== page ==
If what’s always distinguished bad writing—flat characters, a narrative world that’s cliched and not recognizably human, etc.—is also a description of today’s world, then bad writing becomes an ingenious mimesis of a bad world. If readers simply believe the world is stupid and shallow and mean, then Ellis can write a mean shallow stupid novel that becomes a mordant deadpan commentary on the badness of everything. Look man, we’d probably most of us agree that these are dark times, and stupid ones, but do we need fiction that does nothing but dramatize how dark and stupid everything is? In dark times, the definition of good art would seem to be art that locates and applies CPR to those elements of what’s human and magical that still live and glow despite the times’ darkness. Really good fiction could have as dark a worldview as it wished, but it’d find a way both to depict this world and to illuminate the possibilities for being alive and human in it.
The [Glee iPhone app] uses a special, gentle version of auto-tune, the recording effect that rounds off your notes to the nearest correct pitch. (Most pop singers today are, in fact, routinely auto-tuned during the recording process.) You’re also given generous reverb and other effects; it’s the high-tech version of singing in the shower.
But the app also somehow multiplies you, duplicates your own vocal line and assigns your clones to other notes. Now you’re singing in lush four-part harmony with yourself, with absolutely zero effort. If you can carry a tune, you can turn off the processing and go it alone.
The result — professional backup band, you processed to sound gorgeous and perfect — is exhilarating, no matter how rotten a singer you are. It’s pop-star fantasy fulfillment for a buck, and everyone who tries it goes nuts. . . .
What both apps teach you along the way is that to sound like a pop star, technical singing talent is not necessarily a prerequisite. (This is especially apparent when, ahem, you isolate Taylor Swift’s vocal track in her app.) With these apps, you now have the same support structure the pros do. You get all the benefits of state-of-the-art vocal processing — and even a taste of the public adoration — that comes with being a star.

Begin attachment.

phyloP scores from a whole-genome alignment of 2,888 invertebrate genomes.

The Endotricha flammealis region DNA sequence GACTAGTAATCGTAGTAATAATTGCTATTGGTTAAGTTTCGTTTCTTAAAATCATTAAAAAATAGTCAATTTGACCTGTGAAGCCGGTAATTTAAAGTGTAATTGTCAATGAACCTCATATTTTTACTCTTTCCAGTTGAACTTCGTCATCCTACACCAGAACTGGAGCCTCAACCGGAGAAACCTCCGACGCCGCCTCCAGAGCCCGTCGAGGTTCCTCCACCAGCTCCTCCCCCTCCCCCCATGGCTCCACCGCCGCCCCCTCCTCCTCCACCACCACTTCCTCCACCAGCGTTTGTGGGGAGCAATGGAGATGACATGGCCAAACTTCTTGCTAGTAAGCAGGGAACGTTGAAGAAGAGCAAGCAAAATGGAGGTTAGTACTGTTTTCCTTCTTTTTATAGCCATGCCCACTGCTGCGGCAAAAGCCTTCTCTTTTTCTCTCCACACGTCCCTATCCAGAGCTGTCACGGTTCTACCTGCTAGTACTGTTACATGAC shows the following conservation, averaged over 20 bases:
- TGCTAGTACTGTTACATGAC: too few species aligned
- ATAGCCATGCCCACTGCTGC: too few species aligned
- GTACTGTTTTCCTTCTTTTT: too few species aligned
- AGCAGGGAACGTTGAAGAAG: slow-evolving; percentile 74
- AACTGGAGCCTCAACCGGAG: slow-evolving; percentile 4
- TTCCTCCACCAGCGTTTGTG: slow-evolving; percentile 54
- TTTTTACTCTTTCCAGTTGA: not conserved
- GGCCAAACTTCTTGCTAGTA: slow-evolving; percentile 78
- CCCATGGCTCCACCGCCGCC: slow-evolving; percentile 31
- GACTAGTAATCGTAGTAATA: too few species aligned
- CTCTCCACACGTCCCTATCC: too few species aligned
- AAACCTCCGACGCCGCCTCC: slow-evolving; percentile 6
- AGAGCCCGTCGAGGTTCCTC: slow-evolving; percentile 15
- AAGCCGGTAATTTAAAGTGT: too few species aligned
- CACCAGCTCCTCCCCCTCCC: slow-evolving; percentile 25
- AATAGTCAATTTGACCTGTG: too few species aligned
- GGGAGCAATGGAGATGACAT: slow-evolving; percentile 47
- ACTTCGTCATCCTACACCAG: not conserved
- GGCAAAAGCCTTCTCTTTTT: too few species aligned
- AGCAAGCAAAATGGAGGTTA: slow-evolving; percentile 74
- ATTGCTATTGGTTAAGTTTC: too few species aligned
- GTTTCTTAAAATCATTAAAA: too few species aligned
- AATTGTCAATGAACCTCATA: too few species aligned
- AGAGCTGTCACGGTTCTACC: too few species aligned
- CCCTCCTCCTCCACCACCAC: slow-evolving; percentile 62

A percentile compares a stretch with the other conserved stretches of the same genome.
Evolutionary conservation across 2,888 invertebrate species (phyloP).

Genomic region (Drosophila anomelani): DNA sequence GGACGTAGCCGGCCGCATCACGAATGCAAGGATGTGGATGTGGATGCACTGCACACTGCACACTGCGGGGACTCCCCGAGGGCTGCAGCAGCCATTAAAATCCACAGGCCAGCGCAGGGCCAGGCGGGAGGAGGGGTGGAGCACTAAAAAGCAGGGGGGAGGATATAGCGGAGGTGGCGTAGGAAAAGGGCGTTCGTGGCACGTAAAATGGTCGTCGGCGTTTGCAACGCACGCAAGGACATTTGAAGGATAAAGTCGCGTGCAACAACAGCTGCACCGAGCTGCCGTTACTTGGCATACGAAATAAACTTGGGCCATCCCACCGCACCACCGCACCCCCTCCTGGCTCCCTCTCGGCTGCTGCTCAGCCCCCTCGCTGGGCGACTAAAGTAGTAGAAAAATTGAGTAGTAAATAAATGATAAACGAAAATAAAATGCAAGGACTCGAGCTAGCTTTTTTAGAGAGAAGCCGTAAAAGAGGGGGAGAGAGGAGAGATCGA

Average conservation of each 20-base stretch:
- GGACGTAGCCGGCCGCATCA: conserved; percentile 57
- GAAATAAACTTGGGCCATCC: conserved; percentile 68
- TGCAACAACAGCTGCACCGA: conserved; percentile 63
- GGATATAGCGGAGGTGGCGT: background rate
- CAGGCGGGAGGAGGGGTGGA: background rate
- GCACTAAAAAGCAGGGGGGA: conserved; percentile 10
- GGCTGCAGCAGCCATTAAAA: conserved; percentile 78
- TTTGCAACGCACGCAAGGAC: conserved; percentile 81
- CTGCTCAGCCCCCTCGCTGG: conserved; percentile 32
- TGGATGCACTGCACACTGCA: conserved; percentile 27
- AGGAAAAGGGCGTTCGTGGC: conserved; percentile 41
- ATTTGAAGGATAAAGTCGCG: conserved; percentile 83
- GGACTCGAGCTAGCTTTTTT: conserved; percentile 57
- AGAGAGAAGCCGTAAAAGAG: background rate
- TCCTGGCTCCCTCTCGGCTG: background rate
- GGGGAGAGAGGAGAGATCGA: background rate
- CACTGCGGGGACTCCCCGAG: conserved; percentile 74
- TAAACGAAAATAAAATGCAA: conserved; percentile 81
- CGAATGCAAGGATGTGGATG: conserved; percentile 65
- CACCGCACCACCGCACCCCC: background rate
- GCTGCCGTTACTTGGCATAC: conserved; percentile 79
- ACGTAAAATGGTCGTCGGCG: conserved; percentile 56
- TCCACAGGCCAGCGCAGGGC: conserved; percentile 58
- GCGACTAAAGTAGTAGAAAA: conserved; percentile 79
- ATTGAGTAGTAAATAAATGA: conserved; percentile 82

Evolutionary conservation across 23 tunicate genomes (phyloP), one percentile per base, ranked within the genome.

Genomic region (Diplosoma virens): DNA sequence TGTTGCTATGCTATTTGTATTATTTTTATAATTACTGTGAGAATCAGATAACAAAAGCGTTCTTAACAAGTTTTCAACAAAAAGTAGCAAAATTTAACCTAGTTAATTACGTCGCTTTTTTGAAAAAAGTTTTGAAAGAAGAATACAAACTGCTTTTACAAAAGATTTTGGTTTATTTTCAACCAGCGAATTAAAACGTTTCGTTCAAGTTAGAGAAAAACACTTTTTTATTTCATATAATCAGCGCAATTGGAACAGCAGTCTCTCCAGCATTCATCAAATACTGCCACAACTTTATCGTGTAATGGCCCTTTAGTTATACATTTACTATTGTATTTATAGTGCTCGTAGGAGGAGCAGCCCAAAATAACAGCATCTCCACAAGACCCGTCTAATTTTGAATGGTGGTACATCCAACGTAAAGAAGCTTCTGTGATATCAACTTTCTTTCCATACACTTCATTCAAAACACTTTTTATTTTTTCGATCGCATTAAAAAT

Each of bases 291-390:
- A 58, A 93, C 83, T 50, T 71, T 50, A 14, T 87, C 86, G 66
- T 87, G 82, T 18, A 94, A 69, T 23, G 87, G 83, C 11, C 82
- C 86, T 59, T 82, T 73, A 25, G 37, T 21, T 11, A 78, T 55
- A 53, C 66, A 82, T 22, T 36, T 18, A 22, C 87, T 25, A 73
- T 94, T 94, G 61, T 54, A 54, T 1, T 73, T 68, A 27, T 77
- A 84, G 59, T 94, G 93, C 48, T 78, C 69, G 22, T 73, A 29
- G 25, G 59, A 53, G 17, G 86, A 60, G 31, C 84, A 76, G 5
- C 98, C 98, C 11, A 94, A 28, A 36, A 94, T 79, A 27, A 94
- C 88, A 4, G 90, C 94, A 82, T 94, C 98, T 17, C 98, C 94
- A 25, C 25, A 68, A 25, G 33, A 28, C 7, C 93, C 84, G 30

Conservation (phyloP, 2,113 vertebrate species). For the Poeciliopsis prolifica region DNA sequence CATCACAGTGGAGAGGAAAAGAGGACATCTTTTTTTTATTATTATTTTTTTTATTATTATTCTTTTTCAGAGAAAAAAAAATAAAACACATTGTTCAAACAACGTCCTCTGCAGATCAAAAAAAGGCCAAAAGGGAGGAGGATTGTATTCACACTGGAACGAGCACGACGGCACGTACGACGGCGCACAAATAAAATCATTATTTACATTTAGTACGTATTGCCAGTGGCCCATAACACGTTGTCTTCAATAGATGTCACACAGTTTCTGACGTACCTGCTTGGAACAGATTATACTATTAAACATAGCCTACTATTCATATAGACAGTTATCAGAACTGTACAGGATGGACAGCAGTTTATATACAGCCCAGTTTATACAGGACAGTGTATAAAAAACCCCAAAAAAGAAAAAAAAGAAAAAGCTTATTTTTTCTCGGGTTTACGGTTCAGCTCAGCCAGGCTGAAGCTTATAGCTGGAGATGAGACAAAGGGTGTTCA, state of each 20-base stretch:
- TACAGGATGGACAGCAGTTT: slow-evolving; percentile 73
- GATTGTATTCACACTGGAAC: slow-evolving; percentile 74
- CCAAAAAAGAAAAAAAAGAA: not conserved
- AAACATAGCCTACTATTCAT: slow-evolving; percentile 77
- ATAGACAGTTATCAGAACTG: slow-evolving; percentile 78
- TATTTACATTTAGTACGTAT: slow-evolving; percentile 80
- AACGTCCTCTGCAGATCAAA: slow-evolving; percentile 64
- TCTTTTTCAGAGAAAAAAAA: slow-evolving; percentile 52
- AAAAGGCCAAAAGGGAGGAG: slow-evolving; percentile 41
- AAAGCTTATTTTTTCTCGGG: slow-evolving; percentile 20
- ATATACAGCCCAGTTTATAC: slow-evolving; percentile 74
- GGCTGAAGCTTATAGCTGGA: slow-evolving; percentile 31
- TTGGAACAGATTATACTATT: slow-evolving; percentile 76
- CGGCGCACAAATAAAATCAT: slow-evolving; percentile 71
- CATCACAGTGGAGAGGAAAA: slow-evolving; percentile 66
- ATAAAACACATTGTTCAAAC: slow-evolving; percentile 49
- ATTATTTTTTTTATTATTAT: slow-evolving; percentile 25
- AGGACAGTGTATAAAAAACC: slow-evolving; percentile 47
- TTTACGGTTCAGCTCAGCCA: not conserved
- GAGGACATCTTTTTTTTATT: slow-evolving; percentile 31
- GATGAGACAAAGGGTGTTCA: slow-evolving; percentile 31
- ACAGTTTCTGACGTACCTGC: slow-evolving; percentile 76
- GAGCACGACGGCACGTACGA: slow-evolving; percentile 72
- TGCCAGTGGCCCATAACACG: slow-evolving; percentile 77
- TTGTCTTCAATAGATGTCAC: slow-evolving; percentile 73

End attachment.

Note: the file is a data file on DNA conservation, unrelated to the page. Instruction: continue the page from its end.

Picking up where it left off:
In previous studies, dogs and chimps taught to open a box and retrieve a toy copied their teacher’s toy-seeking behavior only when it proved efficient. When the instructing adult added irrelevant actions, such as brushing a feather along the edge of the box before opening it, the animal trainees skipped them, doing only what was necessary to get to the hidden toy. But human children copied every detail, even the pointless brush of the feather.
“Animals focus on getting the job done,” explains Mark Nielsen, a psychologist at the University of Queensland in Brisbane, Australia. “Humans seem to almost forget about the outcome and copy everything we see.”
We may disagree about our favorite artists and musicians, but it’s relatively easy to agree that a particular color is blue, or that a particular note is C-sharp. They’re described by wavelengths and frequencies along a clearly defined spectrum. That’s why the technologies of visual and auditory reproduction—photo, video, audio—work so well, relatively speaking.
With taste and smell—the so-called “chemical” senses, which are more complex (humans have about 400 different types of olfactory receptors) and less well understood than the others, we don’t have the luxury of those points of reference. That’s why we so often resort to loose analogies—“tastes like chicken”—and it’s also why reproducing tastes and smells is so difficult (grape soda doesn’t taste much like grapes, and nobody’s yet synthesized a bottle of 1945 Pétrus—an activity that would surely yield tremendous profit).
To challenge this barrier, we resort to analogy. Coffee tastes like nuts and chocolate; Sauvignon Blanc smells like grapefruit and cat pee. In a Sauternes, you might sense the brine of the first green olive you tasted in Italy; in a Pedro Ximénez sherry, the viscous maple syrup that your grandmother once drizzled on your pancakes.
But how carefully are we really choosing these adjectives and analogies? How often do they correspond to real chemical commonalities? Does that matter? Do the analogies more frequently serve a more poetic (or at least suggestive) purpose, forging new neural assemblies that connect relatively arbitrary taste and smell memories with each other—connections that, reinforced over time, turn into sensory reality?